Justice John Paul Stevens's departure from the Supreme Court represents the end of an era. Just not the one you are probably thinking of.
Stevens's unblinking devotion to human rights, civil rights, and the rights of the little guy have led him to be widely seen as the Last Great Liberal Justice, the end of a lineage that included William Brennan, Thurgood Marshall and William O. Douglas.
But Stevens is something else entirely.
He is actually the last of the Moderate Republican Justices.
Stevens himself advanced this view in a an interview with the New Yorker's Jeffrey Toobin last month.
"For many decades," Toobin wrote, "there have been moderate Republicans on the Court -- John M. Harlan II and Potter Stewart (appointed by Eisenhower), Lewis F. Powell and Harry Blackmun (Nixon), David H. Souter (Bush I). Stevens is the last of them, and his departure will mark a cultural milestone. The moderate-Republican tradition that he came out of 'goes way back,' Stevens said. 'But things have changed.'"
What's changed, of course, is the Court's steady march to the far right. The four zealots on the Court -- Chief Justice John Roberts and Justices Antonin Scalia, Clarence Thomas and Samuel Alito -- engage in such extremist, blindered legal thinking that there's almost no chance any of them will ever join an even vaguely mainstream verdict.
Where Stevens will be most greatly missed, I suspect, is in his ability to sway that one remaining sometimes-swing vote, Anthony Kennedy.
I asked Caroline Fredrickson, executive director of the American Constitution Society, ground zero for progressive legal scholarship, about Stevens's track record in assembling narrow majorities. Here are the cases she cited:
* In Atkins v. Virgina (2001), Stevens swayed swing-Justices Sandra Day O'Connor and Anthony Kennedy to join his majority opinion recognizing that executions of mentally retarded convicts are unconstitutionally cruel and unusual. The six-justice majority stayed intact over vociferous dissents by Chief Justice Rehnquist and Justice Scalia. The minority would have upheld the mentally retarded defendant's death sentence.
* In Hamdan v. Rumsfeld (2005), Justice Stevens again persuaded Kennedy to join the left wing of the court in recognizing the jurisdiction of federal courts to review habeas corpus petitions from Guantanamo detainees. The five-justice majority rebuked the Bush administration's argument that Guantanamo was solely governed by executive prerogative. With Chief Justice Roberts not taking part due to having previously heard the case on the D.C. Circuit, the 3-justice minority was led Scalia, who called the majority's recognition of the limits on executive power "patently erroneous." The minority would have left Guantanamo detainees with no court in which to challenge their detention.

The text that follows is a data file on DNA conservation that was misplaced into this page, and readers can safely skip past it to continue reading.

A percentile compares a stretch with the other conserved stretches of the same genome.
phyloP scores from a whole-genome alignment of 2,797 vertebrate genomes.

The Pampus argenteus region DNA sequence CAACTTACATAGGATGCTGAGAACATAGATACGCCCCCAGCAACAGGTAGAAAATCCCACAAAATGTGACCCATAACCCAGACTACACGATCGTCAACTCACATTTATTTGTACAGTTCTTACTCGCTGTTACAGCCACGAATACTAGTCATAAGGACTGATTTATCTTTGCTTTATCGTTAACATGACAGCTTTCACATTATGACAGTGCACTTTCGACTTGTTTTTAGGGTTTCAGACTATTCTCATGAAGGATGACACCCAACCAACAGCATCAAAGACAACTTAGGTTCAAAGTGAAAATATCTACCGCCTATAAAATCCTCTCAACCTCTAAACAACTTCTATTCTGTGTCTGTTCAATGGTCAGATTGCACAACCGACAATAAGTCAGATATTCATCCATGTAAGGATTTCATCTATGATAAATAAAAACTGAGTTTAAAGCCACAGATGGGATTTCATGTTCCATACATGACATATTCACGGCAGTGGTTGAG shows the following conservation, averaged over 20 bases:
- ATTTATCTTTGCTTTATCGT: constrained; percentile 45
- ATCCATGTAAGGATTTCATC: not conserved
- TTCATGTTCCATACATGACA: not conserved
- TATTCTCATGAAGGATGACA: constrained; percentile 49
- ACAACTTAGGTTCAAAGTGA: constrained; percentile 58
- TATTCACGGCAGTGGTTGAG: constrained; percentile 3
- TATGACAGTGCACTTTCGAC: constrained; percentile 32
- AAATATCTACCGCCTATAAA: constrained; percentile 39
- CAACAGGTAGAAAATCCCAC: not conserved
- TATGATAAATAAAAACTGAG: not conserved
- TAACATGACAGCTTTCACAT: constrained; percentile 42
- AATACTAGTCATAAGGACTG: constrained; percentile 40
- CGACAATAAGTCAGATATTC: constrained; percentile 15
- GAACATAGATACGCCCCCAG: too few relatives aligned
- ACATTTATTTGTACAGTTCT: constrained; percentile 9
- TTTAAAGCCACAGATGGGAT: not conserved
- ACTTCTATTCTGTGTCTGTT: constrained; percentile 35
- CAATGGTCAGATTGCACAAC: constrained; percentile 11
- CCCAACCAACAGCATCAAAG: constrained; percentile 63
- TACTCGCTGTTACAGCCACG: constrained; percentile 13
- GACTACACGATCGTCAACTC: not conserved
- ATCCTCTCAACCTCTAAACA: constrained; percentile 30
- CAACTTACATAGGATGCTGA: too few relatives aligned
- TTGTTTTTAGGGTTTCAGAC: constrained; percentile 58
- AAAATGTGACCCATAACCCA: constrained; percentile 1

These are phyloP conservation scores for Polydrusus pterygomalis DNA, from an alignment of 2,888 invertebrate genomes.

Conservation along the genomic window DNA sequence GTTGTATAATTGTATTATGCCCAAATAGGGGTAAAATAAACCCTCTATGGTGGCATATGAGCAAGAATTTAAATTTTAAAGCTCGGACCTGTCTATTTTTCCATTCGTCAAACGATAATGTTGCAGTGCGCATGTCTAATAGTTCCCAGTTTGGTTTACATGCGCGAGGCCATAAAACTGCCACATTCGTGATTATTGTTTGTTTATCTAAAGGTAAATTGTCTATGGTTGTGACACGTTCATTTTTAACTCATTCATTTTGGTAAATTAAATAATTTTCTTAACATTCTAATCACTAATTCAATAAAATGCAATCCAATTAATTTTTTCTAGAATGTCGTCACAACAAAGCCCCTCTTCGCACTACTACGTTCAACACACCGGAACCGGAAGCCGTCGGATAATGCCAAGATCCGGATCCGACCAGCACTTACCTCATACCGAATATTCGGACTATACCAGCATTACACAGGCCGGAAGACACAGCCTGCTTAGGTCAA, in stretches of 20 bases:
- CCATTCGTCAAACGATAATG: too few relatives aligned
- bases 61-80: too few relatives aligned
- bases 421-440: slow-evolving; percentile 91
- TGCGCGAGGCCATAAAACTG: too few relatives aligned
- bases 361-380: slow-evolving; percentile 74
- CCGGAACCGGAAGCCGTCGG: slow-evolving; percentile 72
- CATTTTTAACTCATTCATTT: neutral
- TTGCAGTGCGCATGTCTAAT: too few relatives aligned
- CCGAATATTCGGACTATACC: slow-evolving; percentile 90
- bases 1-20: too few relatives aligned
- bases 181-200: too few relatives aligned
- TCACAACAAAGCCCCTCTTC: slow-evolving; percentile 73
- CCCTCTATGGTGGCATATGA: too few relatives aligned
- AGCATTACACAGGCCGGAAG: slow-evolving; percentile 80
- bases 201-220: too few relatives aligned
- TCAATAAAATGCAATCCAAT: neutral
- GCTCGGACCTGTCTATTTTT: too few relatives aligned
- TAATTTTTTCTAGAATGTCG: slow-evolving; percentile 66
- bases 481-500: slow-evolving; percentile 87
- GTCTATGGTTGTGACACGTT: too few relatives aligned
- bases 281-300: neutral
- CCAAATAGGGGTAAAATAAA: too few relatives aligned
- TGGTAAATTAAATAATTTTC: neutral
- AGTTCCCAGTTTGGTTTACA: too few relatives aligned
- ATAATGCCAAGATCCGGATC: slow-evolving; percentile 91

* In Massachusets v. EPA (2007), Justice Stevens wrote the five-justice majority's opinion requiring the Bush administration to enforce the Clean Air Act. The four justices in the minority, who all remain on the Court today, would have bowed to President Bush's prerogative, leaving the Act unenforced by determining that Massachusetts had no standing to bring suit for the potential air-quality damage resulting from nonenforcement.
* In Padilla v. Kentucky (2010), Stevens once more cobbled together a five-justice majority with Roberts and Alito writing separately to concur in the Court's judgment. Stevens authored the majority's opinion that the constitutional guarantee of effective counsel for defendants requires telling them about deportation and other immigration consequences stemming from a guilty plea. The minority would have limited the right to effective counsel only to criminal matters -- not immigration matters -- permitting defendants to submit guilty pleas without knowledge that the result would be deportation.
And what about when Stevens didn't win? Fredrickson again:
The best example of Stevens's honor in defeat is his 90-page minority opinion in Citizens United v. FEC, where the conservative wing of the Court -- for the first time in our country's history - determined corporate First Amendment rights to be equivalent to those of individual human beings. Stevens's dissent for the four-justice minority pulled no punches, and he read a summary to all attending that decision's announcement.
The right lesson to learn from this, however, is not that President Obama should seek another moderate Republican to take Stevens's place -- even if he were able to find such a creature today. There's no margin in trying to reaching out to people who don't reach back.
What Obama needs to do is try to find the person best able to fill the void of leadership Stevens leaves on issues of individual rights and liberties, genuine equality, access to justice, democracy and the rule of law.
Dan Froomkin is senior Washington correspondent for the Huffington Post. You can send him an e-mail, bookmark his page; subscribe to RSS feed, follow him on Twitter, friend him on Facebook, and/or become a fan and get e-mail alerts when he writes.
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